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Simple but overlooked economic dilemmas

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With DD Phiri:

The purpose of engaging in economic activities is to sustain our lives to better our conditions financially. But before we get what we want we must suffer discomfort. The great American Benjamin Franklin stated something like “No gain without pain”.

Suppose the government wants to put in place a major project such as reforestation or opening a mine. Before the fruits of the project are realised, someone or some people will have to be displaced. This is what happened in the early 1950s when the Chikangawa Forest was started in Mzimba District. On that land were many villages of the Kanyinji sub-clan of the Tumbuka tribe. They were ordered by the government to go and dwell elsewhere. I am not sure if they were given compensated.

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Their staple food was kambala millet porridge. They were forced to relocate on pieces of land where soils were not so good for millet growing.

In Karonga District, the Kayerekera mine project also entailed displacing some people.

One group’s gain entails another’s loss. This happens in the export and import business, when the currency of a country changes its value, either because of appreciation and depreciation on the one hand or revaluation and devaluation on the other hand.

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Appreciation is an automatic factor in a free market when the exports of a country become very popular. Foreigners bid for that country’s currency in order to have the means of paying for the much desired imports such as oil. Importers and buyers of the imports now find the imports cheaper. To such people, appreciation of the currency is beneficial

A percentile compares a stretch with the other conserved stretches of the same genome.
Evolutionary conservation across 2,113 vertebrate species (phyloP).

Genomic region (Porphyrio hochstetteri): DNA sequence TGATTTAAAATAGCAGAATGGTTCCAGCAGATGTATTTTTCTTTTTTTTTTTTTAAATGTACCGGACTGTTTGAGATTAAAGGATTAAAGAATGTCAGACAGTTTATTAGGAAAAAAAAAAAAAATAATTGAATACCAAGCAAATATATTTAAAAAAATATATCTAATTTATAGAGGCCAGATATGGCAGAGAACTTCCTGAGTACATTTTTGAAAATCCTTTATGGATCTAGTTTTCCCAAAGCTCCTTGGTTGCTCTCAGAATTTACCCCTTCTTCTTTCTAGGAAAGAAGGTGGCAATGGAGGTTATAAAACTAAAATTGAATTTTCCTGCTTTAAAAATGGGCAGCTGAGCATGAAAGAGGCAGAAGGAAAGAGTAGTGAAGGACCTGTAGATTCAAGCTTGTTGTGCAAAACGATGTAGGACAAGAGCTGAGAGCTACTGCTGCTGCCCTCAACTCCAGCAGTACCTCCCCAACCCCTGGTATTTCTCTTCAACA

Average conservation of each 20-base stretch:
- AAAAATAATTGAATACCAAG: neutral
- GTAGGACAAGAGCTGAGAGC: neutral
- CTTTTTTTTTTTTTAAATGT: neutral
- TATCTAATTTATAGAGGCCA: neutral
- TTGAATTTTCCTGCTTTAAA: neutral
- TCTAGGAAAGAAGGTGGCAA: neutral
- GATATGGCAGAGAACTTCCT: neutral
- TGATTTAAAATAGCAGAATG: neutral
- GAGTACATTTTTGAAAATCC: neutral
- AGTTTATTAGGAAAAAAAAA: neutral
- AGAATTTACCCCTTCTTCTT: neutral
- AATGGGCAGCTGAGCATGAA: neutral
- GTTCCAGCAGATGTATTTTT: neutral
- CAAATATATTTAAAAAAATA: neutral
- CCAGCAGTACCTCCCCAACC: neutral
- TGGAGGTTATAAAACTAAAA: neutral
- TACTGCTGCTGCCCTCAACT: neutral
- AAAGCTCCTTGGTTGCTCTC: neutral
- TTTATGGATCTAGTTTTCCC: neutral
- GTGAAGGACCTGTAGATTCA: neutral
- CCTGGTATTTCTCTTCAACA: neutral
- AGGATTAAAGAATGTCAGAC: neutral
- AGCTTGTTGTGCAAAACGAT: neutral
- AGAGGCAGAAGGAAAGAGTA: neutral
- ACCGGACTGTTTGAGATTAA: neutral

Appreciation of the currency, however, makes exports expensive. Exporters find their exports uncompetitive. To them, appreciation of the currency is inimical to their interests. Hence when you hear some people rejoicing that the currency is now stronger, you can rest assured that they are importers and buyers of imported goods.

Depreciation is the opposite of appreciation and is appreciated by exporters, to a competitive market because it makes exports cheaper than those of competitors, other things being equal.

Revaluation and devaluation are deliberate official decisions by the money authorities – the Central Bank and the Minister of Finance. In the export and import business, they have the same effect as appreciation and depreciation.

Inflation is the general rise of prices. According to the Chacago School of Monetarism, led by Professor Milton Friedman, inflation is exclusive due to excess money circulating in the economy system.

Other economists recognise the contribution of payment, that exceed productivity such as higher wages forced on an employer by trade unions that are above the percentage of sales of products. Quite often, inflation is fuelled by essential imports like petroleum when its price is raised by OPEC.

Whatever has caused the inflation, it hurts creditors and benefits debtors. Creditors suffer because inflation reduces the purchasing power of the money they lent out. Debtors benefit because the money they have to pay is now less in purchasing power.

To combat inflation, the Central Bank may raise interest rates and use other means of credit squeeze. This makes it difficult for businesspeople to borrow and fill the system with excess liquidity. That is too much money; when this is continued beyond a certain point, it brings about recession in the economy. Businesses, unable to obtain credit, close some branches and dismiss some of the workers. Thus in trying to reduce inflation (the general rise of prices), you may create unemployment.

There was a time when policy makers and economists used to say governments should live within their means, that they should not spend more than what they earn in taxes. This counsel of perfection is hardly possible these days. Most governments engage in deficit financing spending more than they raise in taxes in order to combat unemployment or pay debts.

A government that defaults on debt will find it difficult to borrow in future. It must be seen as reliable.

Raising minimum wages from time to time benefits those who retain their jobs. Some employers, upon finding the compulsory minimum wages too high, resort to the use of machines instead of human labour. Thus, if the minimum wage is too high, it can create or worsen unemployment.

There are many examples, where what benefits one group may hurt another. A bumper harvest brings about reasonable prices for consumers but farmers grumble about low prices.

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